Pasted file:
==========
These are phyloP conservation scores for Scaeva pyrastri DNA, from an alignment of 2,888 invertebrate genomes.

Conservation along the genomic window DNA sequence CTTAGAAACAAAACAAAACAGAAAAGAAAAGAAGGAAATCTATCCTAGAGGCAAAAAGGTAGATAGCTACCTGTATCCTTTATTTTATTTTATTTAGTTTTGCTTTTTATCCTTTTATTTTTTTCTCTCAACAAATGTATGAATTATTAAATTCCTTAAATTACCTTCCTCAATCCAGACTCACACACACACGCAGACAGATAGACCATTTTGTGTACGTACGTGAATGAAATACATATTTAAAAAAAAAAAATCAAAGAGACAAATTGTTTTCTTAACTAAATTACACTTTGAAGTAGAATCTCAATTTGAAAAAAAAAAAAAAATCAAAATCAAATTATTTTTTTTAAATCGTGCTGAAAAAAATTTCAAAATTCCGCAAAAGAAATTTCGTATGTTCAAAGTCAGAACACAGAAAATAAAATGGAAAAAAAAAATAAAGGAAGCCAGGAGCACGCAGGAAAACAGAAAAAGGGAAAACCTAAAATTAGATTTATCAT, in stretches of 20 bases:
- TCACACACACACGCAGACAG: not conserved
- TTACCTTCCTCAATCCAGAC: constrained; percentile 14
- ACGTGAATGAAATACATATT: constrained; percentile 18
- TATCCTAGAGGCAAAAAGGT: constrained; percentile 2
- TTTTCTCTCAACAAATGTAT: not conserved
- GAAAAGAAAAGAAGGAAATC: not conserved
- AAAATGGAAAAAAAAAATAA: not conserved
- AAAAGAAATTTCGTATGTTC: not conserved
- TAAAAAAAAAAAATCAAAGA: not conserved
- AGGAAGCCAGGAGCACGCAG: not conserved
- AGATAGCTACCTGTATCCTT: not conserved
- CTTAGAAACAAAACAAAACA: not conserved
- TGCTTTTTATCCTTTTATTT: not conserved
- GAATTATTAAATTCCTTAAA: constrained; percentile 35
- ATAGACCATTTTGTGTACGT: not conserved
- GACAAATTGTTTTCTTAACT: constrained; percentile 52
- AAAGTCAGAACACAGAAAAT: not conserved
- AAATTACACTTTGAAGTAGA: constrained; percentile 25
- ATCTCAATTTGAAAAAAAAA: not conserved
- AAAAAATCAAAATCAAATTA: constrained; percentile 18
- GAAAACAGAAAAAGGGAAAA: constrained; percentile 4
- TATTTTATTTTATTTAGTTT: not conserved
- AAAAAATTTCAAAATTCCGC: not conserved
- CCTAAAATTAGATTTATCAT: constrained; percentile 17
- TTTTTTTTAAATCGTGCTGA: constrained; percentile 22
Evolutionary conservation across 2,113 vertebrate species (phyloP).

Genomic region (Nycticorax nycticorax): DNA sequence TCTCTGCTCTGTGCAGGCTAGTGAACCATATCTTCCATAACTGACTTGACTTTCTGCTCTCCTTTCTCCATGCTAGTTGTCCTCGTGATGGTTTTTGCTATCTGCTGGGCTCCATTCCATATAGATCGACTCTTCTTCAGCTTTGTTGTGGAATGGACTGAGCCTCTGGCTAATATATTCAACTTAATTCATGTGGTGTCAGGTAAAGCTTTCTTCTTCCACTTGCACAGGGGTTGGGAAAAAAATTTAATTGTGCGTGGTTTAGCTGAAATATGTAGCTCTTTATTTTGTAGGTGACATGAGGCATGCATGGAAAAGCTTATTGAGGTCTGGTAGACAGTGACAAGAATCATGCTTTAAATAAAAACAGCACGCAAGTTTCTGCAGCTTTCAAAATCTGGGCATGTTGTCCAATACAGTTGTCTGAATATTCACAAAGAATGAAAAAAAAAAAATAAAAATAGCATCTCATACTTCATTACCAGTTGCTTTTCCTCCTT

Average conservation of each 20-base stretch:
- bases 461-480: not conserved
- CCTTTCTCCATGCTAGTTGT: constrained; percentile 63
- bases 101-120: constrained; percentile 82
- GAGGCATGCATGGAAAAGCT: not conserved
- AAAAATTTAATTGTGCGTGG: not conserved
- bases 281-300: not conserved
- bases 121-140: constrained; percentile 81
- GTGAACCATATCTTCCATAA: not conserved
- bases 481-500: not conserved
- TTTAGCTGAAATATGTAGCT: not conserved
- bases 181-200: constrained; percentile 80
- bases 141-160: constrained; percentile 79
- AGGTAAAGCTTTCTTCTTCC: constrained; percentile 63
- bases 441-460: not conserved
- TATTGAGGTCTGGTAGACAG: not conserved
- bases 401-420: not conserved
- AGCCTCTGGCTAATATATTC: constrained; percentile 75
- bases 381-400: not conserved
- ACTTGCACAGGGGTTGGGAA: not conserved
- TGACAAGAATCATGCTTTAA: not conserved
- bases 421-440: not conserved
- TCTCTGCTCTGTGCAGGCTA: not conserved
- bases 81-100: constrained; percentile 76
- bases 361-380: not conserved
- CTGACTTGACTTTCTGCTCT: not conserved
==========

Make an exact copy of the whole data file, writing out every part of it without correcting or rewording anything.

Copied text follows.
These are phyloP conservation scores for Scaeva pyrastri DNA, from an alignment of 2,888 invertebrate genomes.

Conservation along the genomic window DNA sequence CTTAGAAACAAAACAAAACAGAAAAGAAAAGAAGGAAATCTATCCTAGAGGCAAAAAGGTAGATAGCTACCTGTATCCTTTATTTTATTTTATTTAGTTTTGCTTTTTATCCTTTTATTTTTTTCTCTCAACAAATGTATGAATTATTAAATTCCTTAAATTACCTTCCTCAATCCAGACTCACACACACACGCAGACAGATAGACCATTTTGTGTACGTACGTGAATGAAATACATATTTAAAAAAAAAAAATCAAAGAGACAAATTGTTTTCTTAACTAAATTACACTTTGAAGTAGAATCTCAATTTGAAAAAAAAAAAAAAATCAAAATCAAATTATTTTTTTTAAATCGTGCTGAAAAAAATTTCAAAATTCCGCAAAAGAAATTTCGTATGTTCAAAGTCAGAACACAGAAAATAAAATGGAAAAAAAAAATAAAGGAAGCCAGGAGCACGCAGGAAAACAGAAAAAGGGAAAACCTAAAATTAGATTTATCAT, in stretches of 20 bases:
- TCACACACACACGCAGACAG: not conserved
- TTACCTTCCTCAATCCAGAC: constrained; percentile 14
- ACGTGAATGAAATACATATT: constrained; percentile 18
- TATCCTAGAGGCAAAAAGGT: constrained; percentile 2
- TTTTCTCTCAACAAATGTAT: not conserved
- GAAAAGAAAAGAAGGAAATC: not conserved
- AAAATGGAAAAAAAAAATAA: not conserved
- AAAAGAAATTTCGTATGTTC: not conserved
- TAAAAAAAAAAAATCAAAGA: not conserved
- AGGAAGCCAGGAGCACGCAG: not conserved
- AGATAGCTACCTGTATCCTT: not conserved
- CTTAGAAACAAAACAAAACA: not conserved
- TGCTTTTTATCCTTTTATTT: not conserved
- GAATTATTAAATTCCTTAAA: constrained; percentile 35
- ATAGACCATTTTGTGTACGT: not conserved
- GACAAATTGTTTTCTTAACT: constrained; percentile 52
- AAAGTCAGAACACAGAAAAT: not conserved
- AAATTACACTTTGAAGTAGA: constrained; percentile 25
- ATCTCAATTTGAAAAAAAAA: not conserved
- AAAAAATCAAAATCAAATTA: constrained; percentile 18
- GAAAACAGAAAAAGGGAAAA: constrained; percentile 4
- TATTTTATTTTATTTAGTTT: not conserved
- AAAAAATTTCAAAATTCCGC: not conserved
- CCTAAAATTAGATTTATCAT: constrained; percentile 17
- TTTTTTTTAAATCGTGCTGA: constrained; percentile 22
Evolutionary conservation across 2,113 vertebrate species (phyloP).

Genomic region (Nycticorax nycticorax): DNA sequence TCTCTGCTCTGTGCAGGCTAGTGAACCATATCTTCCATAACTGACTTGACTTTCTGCTCTCCTTTCTCCATGCTAGTTGTCCTCGTGATGGTTTTTGCTATCTGCTGGGCTCCATTCCATATAGATCGACTCTTCTTCAGCTTTGTTGTGGAATGGACTGAGCCTCTGGCTAATATATTCAACTTAATTCATGTGGTGTCAGGTAAAGCTTTCTTCTTCCACTTGCACAGGGGTTGGGAAAAAAATTTAATTGTGCGTGGTTTAGCTGAAATATGTAGCTCTTTATTTTGTAGGTGACATGAGGCATGCATGGAAAAGCTTATTGAGGTCTGGTAGACAGTGACAAGAATCATGCTTTAAATAAAAACAGCACGCAAGTTTCTGCAGCTTTCAAAATCTGGGCATGTTGTCCAATACAGTTGTCTGAATATTCACAAAGAATGAAAAAAAAAAAATAAAAATAGCATCTCATACTTCATTACCAGTTGCTTTTCCTCCTT

Average conservation of each 20-base stretch:
- bases 461-480: not conserved
- CCTTTCTCCATGCTAGTTGT: constrained; percentile 63
- bases 101-120: constrained; percentile 82
- GAGGCATGCATGGAAAAGCT: not conserved
- AAAAATTTAATTGTGCGTGG: not conserved
- bases 281-300: not conserved
- bases 121-140: constrained; percentile 81
- GTGAACCATATCTTCCATAA: not conserved
- bases 481-500: not conserved
- TTTAGCTGAAATATGTAGCT: not conserved
- bases 181-200: constrained; percentile 80
- bases 141-160: constrained; percentile 79
- AGGTAAAGCTTTCTTCTTCC: constrained; percentile 63
- bases 441-460: not conserved
- TATTGAGGTCTGGTAGACAG: not conserved
- bases 401-420: not conserved
- AGCCTCTGGCTAATATATTC: constrained; percentile 75
- bases 381-400: not conserved
- ACTTGCACAGGGGTTGGGAA: not conserved
- TGACAAGAATCATGCTTTAA: not conserved
- bases 421-440: not conserved
- TCTCTGCTCTGTGCAGGCTA: not conserved
- bases 81-100: constrained; percentile 76
- bases 361-380: not conserved
- CTGACTTGACTTTCTGCTCT: not conserved